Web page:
In June 2018, the UK faced a shortage of liquefied CO2. As a result, corporations like Coca-Cola decided to close production lines temporarily. In fact, many businesses need a supply of liquid CO2 to operate. A few examples are the drink and food industries, but also pharmaceuticals. Peak demand occurs in June when the demand for fizzy drinks takes off and when plants that produce ammonia close for maintenance. The reason for this is that CO2 is industrially obtained as a by-product of the ammonia production, so both productions are linked to each other but the demand for these products doesn’t always correspond.
Another reason for this occasional shortage is that CO2 is a cheap gas that takes up quite a lot of space, making it difficult to transport over long distances. This is not to mention the CO2 emissions associated with transporting CO2. Granted, the CO2 the UK needed was not the dirty kind that comes out from car’s exhaust pipes but “a clean and pure” CO2. Some recovery technologies exist, and the Canadian company Carbon Engineering has already developed a prototype that captures and purifies roughly 1 ton of CO₂ per day. However, this solution has not been commercially explored and there are many doubts regarding its profitability. This is due to the difficulty of capturing CO2 molecules that represent less than 0.05% of the atmosphere and the challenge associated with transforming raw CO2 into a usable commodity.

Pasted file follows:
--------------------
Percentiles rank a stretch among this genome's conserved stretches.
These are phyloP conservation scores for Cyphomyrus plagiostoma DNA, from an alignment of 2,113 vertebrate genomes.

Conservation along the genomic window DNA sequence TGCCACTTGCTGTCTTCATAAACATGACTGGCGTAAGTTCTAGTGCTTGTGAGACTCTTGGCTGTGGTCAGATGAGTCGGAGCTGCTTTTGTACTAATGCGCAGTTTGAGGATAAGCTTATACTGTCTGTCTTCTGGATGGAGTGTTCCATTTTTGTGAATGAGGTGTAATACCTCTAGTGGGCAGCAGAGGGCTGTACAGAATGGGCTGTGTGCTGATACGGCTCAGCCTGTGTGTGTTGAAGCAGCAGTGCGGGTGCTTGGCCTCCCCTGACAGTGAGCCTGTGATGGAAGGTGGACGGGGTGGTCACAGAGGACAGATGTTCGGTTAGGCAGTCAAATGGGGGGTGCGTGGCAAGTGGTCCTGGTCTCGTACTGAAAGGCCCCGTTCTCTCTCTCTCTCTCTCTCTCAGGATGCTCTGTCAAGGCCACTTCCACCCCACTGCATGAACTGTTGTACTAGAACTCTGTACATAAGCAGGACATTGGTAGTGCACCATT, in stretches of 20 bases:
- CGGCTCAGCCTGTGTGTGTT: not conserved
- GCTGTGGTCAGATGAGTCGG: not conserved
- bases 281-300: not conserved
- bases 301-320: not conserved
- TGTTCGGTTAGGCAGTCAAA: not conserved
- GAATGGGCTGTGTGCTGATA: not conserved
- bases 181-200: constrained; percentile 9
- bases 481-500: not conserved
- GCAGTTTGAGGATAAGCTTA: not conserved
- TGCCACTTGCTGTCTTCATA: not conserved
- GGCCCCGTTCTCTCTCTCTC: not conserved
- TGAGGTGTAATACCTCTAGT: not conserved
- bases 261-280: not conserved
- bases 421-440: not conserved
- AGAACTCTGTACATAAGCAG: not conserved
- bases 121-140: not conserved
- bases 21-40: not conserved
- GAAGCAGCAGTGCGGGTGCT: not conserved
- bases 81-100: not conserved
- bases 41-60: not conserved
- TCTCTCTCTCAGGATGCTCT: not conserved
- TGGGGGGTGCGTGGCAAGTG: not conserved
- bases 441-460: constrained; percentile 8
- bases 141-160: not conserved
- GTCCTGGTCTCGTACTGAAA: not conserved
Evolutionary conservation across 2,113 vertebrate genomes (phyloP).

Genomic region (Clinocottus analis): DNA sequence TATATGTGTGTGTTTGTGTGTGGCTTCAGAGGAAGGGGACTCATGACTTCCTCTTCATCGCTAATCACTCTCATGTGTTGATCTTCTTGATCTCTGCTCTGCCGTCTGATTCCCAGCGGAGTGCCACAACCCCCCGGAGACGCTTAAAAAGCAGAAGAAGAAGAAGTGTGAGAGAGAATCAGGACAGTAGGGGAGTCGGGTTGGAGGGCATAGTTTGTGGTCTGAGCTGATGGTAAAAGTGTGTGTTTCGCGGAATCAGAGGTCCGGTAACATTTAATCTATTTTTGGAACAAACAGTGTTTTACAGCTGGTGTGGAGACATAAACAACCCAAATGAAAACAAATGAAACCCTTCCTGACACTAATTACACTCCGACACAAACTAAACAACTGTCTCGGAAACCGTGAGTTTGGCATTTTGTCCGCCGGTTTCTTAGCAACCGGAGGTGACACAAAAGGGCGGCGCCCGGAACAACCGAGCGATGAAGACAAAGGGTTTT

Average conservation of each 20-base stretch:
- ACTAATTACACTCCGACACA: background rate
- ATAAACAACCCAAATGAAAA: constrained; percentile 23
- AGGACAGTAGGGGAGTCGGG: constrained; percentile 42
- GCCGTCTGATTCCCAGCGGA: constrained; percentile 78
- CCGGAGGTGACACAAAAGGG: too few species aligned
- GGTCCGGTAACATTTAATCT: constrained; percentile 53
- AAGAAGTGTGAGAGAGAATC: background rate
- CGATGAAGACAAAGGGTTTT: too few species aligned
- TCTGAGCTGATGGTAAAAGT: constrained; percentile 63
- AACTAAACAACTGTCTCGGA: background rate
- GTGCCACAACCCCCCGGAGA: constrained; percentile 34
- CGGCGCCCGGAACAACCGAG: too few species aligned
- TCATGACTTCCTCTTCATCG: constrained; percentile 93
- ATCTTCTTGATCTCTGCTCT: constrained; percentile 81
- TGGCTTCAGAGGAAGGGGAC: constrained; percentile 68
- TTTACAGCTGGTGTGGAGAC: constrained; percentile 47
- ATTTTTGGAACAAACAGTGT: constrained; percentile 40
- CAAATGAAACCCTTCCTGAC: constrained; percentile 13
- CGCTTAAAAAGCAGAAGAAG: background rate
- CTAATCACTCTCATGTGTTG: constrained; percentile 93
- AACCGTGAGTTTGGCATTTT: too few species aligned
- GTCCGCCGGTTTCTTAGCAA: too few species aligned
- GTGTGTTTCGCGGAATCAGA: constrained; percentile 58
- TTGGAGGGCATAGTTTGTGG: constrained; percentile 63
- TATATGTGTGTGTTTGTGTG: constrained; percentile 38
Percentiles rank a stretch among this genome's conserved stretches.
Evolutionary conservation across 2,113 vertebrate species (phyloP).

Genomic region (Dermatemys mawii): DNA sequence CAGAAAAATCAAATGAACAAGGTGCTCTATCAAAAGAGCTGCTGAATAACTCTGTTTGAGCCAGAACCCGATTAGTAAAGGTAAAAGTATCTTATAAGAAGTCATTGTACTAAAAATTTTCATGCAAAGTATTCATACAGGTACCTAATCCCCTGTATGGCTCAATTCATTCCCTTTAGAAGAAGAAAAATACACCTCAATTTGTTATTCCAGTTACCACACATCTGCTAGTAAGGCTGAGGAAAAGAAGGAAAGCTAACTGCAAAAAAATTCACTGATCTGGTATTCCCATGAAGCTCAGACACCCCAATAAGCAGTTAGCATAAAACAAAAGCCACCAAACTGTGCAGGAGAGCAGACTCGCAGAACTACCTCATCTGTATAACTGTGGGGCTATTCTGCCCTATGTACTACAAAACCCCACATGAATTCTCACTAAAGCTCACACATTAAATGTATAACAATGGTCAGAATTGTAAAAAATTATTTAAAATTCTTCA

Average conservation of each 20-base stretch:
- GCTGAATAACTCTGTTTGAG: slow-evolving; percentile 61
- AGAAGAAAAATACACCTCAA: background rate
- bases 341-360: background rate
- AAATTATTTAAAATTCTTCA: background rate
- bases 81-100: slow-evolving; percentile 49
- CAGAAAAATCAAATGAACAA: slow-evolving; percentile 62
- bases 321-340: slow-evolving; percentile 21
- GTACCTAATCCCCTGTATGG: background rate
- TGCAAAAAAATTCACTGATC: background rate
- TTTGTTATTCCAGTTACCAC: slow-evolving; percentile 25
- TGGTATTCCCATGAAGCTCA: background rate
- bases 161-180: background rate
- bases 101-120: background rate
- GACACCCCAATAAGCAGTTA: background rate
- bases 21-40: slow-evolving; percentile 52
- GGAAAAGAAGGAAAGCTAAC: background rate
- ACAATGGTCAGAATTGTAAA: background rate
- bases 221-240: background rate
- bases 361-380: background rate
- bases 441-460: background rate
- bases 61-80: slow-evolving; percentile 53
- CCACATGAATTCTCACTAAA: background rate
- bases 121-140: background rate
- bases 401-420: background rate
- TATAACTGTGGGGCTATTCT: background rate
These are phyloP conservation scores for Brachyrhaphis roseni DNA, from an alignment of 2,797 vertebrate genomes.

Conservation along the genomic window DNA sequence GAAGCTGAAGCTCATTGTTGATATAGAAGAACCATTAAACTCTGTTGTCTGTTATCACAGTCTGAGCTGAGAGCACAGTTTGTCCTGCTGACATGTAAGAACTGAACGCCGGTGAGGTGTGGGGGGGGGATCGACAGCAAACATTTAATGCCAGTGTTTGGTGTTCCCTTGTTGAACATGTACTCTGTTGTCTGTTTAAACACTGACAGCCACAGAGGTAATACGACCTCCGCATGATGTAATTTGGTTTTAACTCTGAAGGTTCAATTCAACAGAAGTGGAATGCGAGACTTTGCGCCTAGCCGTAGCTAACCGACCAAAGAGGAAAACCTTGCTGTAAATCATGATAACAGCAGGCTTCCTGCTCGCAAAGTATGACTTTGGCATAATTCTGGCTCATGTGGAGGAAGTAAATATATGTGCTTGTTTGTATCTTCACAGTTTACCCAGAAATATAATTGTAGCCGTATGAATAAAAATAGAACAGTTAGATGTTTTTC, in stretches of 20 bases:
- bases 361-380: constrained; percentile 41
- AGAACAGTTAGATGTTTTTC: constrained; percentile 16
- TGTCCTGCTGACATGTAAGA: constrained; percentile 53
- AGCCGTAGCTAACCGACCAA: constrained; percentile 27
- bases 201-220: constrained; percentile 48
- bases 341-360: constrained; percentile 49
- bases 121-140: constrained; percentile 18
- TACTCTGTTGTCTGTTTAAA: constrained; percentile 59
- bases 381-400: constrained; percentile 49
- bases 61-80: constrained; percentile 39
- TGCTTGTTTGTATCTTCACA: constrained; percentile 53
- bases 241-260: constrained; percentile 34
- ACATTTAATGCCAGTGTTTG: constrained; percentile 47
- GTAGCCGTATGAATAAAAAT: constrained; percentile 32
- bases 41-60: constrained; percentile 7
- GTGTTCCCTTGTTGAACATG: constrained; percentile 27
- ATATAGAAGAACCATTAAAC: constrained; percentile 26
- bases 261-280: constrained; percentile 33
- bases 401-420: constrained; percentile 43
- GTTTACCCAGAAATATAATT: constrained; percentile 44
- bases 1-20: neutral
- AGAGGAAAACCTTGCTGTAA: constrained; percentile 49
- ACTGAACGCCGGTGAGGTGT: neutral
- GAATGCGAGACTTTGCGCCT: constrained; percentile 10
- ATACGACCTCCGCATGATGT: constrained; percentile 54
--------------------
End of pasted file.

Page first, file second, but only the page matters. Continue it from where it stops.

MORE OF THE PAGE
0.05% might seem to be an insignificant proportion of our air but small variations are enough to create massive climate disruptions. It is estimated that the average temperature of the Earth’s surface would be -18°C without CO2 in the atmosphere.
Nathan Breen, Climate Analysis Team – Sources: Beyond Ratings, The Guardian